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PYNE, William Henry (1769-1843). The History of the Royal Residences. London: L. Harrison for A. Dry, 1819.
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PYNE, William Henry (1769-1843). The History of the Royal Residences. London: L. Harrison for A. Dry, 1819.

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PYNE, William Henry (1769-1843). The History of the Royal Residences. London: L. Harrison for A. Dry, 1819.

3 volumes, large 4° (402 x 314mm). 100 hand-coloured aquatint plates by T. Sutherland, R. Reeve, W.J. Bennett, D. Havell and J. Baily after C. Wild (59), J. Stephanoff (25), R. Cattermole (9), W. Westall (6), and G. Samuel (1). (Intermittent amd mainly marginal spotting of plates, occasional thumb-soiling, plate 92 in volume III window-mounted and presumably supplied from a smaller copy, plate 95 slightly miscut at lower margin, light browning of text, lacking all the sectional titles and the rearrangement slip at end of vol. III.) Contemporary green morocco, covers tooled in gilt and blind, smooth gilt spines with strapwork pattern, gilt edges (joints rubbed, corners bumped, upper cover of vol. III slightly discoloured). Provenance: Stowe Library.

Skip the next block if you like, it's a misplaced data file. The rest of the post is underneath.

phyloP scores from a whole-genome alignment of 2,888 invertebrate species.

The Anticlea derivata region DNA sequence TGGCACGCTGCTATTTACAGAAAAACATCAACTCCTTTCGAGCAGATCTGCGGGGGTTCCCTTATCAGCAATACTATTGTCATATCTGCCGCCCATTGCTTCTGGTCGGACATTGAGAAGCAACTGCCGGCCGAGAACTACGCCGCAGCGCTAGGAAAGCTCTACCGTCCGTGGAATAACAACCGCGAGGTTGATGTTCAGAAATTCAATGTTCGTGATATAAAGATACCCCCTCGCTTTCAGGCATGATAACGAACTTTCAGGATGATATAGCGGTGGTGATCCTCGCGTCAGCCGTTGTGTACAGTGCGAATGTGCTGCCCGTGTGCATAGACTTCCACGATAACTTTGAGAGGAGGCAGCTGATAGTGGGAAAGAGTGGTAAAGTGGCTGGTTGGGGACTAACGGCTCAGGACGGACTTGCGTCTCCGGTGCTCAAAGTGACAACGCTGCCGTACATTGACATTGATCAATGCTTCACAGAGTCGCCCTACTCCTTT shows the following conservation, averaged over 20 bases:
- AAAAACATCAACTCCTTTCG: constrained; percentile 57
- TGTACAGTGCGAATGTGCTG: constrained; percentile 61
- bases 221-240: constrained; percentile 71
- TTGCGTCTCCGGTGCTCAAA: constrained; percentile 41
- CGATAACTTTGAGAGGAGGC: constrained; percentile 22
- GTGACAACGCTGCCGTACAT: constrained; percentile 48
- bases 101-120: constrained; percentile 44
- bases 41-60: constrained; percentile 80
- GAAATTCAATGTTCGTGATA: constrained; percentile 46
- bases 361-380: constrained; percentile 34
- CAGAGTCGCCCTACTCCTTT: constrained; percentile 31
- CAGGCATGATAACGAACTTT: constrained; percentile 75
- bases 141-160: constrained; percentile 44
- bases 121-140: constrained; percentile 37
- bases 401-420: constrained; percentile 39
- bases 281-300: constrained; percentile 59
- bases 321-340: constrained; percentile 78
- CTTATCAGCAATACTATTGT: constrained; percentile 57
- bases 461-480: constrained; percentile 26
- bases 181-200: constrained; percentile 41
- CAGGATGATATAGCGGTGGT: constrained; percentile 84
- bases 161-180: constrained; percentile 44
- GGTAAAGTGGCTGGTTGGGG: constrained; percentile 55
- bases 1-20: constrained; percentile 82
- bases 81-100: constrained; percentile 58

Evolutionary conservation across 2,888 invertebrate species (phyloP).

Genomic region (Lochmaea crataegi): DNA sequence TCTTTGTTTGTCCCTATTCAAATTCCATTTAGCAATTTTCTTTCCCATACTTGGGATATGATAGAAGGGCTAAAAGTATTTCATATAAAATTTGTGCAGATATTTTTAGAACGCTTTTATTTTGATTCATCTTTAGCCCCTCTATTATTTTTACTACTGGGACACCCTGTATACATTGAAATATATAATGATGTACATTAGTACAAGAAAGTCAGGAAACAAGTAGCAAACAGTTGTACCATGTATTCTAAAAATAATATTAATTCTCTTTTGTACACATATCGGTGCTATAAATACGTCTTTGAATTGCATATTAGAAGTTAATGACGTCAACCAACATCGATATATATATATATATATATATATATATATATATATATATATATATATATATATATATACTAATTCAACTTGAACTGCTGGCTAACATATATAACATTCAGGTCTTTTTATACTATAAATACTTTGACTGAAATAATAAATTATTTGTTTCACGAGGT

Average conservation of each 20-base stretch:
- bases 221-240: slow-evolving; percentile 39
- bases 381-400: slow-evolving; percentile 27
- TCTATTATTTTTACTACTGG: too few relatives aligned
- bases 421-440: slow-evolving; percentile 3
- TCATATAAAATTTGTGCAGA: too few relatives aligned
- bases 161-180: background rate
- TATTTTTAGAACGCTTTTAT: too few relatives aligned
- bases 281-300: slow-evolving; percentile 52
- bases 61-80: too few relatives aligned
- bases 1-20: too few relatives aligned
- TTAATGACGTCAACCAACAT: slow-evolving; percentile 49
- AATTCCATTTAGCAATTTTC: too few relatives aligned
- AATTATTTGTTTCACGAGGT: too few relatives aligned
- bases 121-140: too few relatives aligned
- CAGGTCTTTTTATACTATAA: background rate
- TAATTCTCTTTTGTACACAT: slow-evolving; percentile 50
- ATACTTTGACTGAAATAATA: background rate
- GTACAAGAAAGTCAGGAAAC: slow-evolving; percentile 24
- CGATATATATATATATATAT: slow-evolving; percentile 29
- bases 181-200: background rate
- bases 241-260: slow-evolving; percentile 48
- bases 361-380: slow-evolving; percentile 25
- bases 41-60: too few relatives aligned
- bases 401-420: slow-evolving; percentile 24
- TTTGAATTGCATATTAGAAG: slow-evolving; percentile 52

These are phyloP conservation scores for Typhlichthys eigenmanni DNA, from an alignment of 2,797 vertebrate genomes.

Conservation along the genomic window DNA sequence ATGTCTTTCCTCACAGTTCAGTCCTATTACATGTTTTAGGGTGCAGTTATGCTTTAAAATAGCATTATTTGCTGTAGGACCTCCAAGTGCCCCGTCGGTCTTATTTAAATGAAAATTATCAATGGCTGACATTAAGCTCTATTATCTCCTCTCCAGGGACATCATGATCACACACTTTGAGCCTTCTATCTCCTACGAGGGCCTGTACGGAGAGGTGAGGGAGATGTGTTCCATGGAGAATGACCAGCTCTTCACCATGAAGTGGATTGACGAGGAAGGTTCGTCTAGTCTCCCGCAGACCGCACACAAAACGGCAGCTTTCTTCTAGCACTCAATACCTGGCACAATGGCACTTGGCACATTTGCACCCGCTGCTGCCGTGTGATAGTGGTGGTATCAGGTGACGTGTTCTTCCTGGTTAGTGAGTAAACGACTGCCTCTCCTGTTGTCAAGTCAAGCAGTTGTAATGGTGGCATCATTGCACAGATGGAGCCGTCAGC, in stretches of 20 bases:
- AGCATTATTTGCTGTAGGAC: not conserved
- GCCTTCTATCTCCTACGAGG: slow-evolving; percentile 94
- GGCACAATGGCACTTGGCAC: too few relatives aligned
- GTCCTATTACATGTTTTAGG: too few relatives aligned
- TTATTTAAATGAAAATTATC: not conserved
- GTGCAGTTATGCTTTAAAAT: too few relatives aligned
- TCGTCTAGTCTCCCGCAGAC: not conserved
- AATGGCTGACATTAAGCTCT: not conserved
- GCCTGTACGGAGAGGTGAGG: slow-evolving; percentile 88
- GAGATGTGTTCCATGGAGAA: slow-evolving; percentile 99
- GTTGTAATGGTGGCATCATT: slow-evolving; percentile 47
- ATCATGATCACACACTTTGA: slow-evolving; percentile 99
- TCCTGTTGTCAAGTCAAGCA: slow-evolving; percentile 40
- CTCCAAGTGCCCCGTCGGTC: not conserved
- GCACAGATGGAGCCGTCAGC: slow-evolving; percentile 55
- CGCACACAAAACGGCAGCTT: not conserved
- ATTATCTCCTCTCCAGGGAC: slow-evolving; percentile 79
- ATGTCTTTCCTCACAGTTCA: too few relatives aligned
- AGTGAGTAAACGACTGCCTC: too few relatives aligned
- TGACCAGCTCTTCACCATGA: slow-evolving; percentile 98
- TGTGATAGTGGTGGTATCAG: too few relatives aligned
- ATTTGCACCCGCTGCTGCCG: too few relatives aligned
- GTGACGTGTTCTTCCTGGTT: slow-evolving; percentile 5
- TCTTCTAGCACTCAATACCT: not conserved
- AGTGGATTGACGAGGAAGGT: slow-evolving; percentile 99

LARGE-PAPER COPY on thick paper. This celebrated work was the first to illustrate royal palaces and houses in any detail, and the most ambitious aquatint book to be published on English interiors. Volume I is a valuable record of the state rooms in Windsor Castle formed for Charles II, but concludes with lighter, more domestic scenes of Frogmore, purchased by Queen Charlotte as a country retreat in 1793. Volume II is devoted to Hampton Court, whose state rooms had fallen into disuse for almost 60 years, Buckingham Palace, which had been bought for the Queen for £28,000 shortly after her marriage to George III, and Kensington Palace, constructed for William III but so neglected by 1814 that the Duke of Kent complained of 'rain pouring through the ceiling at twenty different points' and of being 'literally perishing with cold in my library.' St. James's Palace and Carlton House form the subject of the final volume, and while the former had been badly burned in 1809, the 20 plates devoted to the Prince Regent's residence show what were regarded as the most spectacular interiors in regency London. Abbey Scenery 396; Tooley 389. (3)
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